Immutable backup

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What is Immutable Backup?

Immutable means incapable of or susceptible to change. An immutable backup is a way of protecting data that ensures the data is fixed, unchangeable, encrypted, or unable to be modified.

Having immutable data is critical to ensuring a copy of your data is always recoverable and secure from disasters—natural or by humans—and, these days, especially, ransomware and other cyber threats.

Why is Immutable Backup Important?

A ransomware attack hits a business every few seconds. The costs are enormous—whether you pay the ransom or not.

It can take a business months to recover from an attack. And traditional backup and recovery systems—which are meant to get organizations back up and running quickly—are today included in such attacks, as cybercriminals have learned they need to target not only organizations’ production systems but also their safety nets—their backups.

For that reason, immutable backup systems are architected differently than those of the past, to provide ransomware protection, and to safeguard your data against a host of other dangers, both external and internal.

Why Deploy an Immutable Backup Solution?

Data is essential to your business. Imagine a healthcare provider suddenly losing access to all its patient files due to a ransomware attack. A university as the victim of targeted attacks that take away its ability to process student financial aid data.

These are real events that happen daily. You want to ensure that your backup and recovery solution is an immutable backup and recovery system, creating an immutable copy of your data. This ensures that there is an untouched—and untouchable—version of that data always recoverable and safe from any kind of disaster.

What Is the Difference Between Mutable Backup and Immutable Backup?

The key difference between mutable and immutable backup is that data saved by an immutable backup solution can’t be tampered with or modified.

On the other hand, mutable backups can be easily encrypted, changed, or deleted—common tactics used by cybercriminals trying to force a ransom payment. Mutable backup leaves you vulnerable to all sorts of risks. Immutable backup doesn’t.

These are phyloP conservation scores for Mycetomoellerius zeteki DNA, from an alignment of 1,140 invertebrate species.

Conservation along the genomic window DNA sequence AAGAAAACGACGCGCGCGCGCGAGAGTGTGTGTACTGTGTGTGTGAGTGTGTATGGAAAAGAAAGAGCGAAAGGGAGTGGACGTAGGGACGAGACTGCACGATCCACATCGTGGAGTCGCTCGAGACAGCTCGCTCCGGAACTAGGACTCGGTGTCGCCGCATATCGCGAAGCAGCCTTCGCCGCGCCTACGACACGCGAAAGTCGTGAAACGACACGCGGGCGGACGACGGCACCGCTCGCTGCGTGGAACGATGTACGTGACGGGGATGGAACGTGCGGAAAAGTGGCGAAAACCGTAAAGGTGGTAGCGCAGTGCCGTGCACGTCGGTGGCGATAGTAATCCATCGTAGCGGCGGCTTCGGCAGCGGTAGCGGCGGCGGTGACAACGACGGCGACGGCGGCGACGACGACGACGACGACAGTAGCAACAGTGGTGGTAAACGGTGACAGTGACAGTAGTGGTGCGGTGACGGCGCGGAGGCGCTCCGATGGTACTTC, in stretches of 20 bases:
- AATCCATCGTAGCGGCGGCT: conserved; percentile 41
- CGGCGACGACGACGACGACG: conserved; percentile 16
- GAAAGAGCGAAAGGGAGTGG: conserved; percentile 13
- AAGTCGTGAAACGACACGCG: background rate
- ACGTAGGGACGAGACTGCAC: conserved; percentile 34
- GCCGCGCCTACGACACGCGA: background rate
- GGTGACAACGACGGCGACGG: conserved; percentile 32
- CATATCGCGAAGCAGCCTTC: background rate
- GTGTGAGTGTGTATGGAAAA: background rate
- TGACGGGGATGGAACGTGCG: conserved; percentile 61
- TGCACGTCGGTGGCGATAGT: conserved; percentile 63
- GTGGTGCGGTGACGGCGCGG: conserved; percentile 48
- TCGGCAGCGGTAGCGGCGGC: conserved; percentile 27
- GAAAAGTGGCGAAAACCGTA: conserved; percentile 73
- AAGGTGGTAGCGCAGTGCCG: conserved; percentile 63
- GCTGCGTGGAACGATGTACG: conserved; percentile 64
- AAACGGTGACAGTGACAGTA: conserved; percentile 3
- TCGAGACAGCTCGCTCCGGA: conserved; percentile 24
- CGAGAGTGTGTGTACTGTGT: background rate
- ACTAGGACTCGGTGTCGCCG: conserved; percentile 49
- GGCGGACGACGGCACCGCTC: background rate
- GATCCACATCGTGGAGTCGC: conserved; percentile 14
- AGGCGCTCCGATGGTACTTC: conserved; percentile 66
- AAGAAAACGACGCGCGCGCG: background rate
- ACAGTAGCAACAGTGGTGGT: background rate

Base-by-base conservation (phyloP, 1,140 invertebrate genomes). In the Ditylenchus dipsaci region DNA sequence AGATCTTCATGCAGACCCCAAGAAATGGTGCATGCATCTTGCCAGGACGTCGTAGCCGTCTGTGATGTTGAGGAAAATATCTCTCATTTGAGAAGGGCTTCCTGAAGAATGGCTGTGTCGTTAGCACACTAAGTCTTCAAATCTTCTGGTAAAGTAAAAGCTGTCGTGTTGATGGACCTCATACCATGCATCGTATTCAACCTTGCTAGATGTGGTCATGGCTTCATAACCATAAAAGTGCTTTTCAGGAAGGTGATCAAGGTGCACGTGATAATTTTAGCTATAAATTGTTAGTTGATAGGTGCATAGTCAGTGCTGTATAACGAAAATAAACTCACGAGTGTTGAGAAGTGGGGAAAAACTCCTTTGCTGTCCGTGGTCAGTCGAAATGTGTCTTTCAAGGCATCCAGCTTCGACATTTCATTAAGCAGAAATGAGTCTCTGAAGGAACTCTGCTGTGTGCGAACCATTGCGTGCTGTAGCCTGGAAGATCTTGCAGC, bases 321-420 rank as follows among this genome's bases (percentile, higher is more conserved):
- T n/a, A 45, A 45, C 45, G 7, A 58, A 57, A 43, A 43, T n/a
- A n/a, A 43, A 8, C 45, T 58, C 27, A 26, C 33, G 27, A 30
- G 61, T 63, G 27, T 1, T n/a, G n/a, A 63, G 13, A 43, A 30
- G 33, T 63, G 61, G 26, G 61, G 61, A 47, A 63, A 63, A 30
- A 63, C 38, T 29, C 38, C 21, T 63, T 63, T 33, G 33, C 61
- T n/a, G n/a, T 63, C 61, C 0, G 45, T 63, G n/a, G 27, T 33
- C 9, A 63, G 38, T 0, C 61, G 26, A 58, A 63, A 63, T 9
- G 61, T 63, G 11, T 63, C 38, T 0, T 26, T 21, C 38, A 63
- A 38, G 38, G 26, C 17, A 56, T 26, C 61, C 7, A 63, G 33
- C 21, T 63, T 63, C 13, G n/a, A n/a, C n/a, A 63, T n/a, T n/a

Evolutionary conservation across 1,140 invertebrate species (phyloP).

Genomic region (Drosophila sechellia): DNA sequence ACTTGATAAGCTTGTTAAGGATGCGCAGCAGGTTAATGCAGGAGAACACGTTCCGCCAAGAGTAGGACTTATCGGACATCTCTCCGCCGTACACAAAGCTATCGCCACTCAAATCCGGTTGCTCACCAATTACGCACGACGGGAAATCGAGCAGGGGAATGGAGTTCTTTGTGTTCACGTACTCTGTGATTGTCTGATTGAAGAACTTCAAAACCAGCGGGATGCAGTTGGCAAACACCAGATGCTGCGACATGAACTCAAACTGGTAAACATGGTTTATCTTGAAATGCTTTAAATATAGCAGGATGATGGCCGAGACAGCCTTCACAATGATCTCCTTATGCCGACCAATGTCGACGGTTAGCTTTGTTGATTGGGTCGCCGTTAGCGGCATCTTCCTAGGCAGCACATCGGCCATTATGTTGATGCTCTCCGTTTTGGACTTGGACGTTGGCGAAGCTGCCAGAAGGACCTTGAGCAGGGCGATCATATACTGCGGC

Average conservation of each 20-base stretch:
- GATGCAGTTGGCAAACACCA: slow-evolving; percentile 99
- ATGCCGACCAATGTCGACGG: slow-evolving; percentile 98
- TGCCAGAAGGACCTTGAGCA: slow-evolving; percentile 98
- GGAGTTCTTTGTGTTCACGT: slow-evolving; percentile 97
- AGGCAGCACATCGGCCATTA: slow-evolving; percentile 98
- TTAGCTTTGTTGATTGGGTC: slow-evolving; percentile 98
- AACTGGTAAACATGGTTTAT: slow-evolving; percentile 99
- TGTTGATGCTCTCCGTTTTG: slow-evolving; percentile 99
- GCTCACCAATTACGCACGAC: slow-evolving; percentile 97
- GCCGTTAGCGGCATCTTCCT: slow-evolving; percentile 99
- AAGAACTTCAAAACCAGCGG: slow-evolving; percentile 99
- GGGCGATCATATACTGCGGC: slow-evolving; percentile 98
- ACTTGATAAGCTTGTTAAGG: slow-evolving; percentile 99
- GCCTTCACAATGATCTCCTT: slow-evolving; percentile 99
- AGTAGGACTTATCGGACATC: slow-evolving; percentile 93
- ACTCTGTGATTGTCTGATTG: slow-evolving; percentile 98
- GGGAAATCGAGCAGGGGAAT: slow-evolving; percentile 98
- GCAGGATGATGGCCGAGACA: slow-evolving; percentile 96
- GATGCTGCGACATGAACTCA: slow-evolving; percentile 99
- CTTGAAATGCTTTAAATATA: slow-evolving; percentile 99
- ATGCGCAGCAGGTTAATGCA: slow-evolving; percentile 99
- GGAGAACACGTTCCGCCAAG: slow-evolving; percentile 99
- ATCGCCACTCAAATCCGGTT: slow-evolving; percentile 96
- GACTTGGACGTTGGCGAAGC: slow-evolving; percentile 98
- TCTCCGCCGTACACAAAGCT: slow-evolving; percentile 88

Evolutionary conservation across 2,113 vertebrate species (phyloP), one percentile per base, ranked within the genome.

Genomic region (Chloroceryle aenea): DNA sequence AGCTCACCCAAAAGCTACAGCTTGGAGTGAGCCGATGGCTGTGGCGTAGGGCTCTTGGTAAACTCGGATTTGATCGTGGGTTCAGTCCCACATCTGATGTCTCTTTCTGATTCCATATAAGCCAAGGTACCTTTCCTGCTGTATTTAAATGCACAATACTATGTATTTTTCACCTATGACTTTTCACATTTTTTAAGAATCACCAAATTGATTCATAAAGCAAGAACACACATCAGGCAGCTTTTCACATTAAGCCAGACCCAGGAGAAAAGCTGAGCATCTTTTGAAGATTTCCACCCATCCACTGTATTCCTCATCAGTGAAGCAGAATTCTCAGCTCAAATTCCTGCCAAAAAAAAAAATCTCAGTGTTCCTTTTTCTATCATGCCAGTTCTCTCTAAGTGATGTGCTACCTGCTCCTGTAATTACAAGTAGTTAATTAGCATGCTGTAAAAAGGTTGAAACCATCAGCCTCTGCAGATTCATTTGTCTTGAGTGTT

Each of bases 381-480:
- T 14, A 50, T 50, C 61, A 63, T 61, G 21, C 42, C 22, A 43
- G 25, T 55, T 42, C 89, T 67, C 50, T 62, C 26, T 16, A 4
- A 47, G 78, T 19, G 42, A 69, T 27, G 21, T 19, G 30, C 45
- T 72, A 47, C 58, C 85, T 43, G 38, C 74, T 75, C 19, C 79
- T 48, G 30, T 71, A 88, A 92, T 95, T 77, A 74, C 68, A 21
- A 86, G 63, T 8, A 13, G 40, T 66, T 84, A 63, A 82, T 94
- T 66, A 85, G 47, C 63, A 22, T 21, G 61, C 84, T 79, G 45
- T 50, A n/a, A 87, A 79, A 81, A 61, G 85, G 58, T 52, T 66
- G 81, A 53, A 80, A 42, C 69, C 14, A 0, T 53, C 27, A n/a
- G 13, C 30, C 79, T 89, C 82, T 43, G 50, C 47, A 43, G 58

Can Ransomware Infect Backups?

In the past, having a backup and recovery solution was a sufficient insurance policy against cyberattacks. But then cybercriminals got more inventive. Realizing that their demands for ransom would fall on deaf ears if an organization had (for then) an enterprise-class data backup and recovery solution in place, cybercriminals became increasingly sophisticated, specifically targeting backup data and related administrator functions.

In more recent years, there have been numerous incidents in targeted attacks where, before encrypting all the data in an organization’s primary backup, cybercriminals deleted or encrypted any backup repositories and snapshots.

This can be devastating to a company if all of its data is being held hostage and there’s no immutable backup to help it recover. This type of incident is serious enough to put a company out of business. Having an immutable backup that has been tested is critical to your organization’s overall security defense.

Why Immutable Data is Needed to Fight Against Ransomware?

Cybercriminals have demonstrated that they are increasingly targeting backup data. By deploying a data management solution that provides an immutable backup, your organization will retain a clean copy of data that can be used to bring business back and won’t ever be forced to pay a ransom to recover after a ransomware attack.

What to Look for in a Backup Provider that Supports Immutability?

When searching for a backup provider that supports immutability, you want a solution with a cloud-based hyperscale architecture that places all backup data in internal clusters that are inaccessible to any outside user or application.

Additionally, it is important that the backup snapshots are stored in a read-only state. Any attempts to write to an immutable backup snapshot—for example, incremental backups—should be written on (zero-cost) clones, which should also be marked read-only upon completion of each backup. Any writes to internal views during backups should only be allowed via trusted internal services and authenticated APIs.

What Can Happen When Inevitable Ransomware Meets an Immutable Backup?

A backup is your final line of defense against today’s sophisticated ransomware attacks. If your organization is attacked, immutable backups effectively provide an original copy of data that is unchangeable. Should a company detect a ransomware attack, it can use an immutable backup to instantly recover to its last healthy state when it was unaffected by the malware.

Cohesity and Immutable Backup

Cohesity is committed to simplicity. Keeping your business safe in today’s ransomware-infused markets ultimately comes down to protecting your backups at all costs. Cohesity’s modern data security and management platform includes immutable backup, data encryption, RBAC, etc., to ensure that no unauthorized user or application can modify the original copy of your backups. Any attempts to modify the gold copy will automatically create a zero-cost clone.

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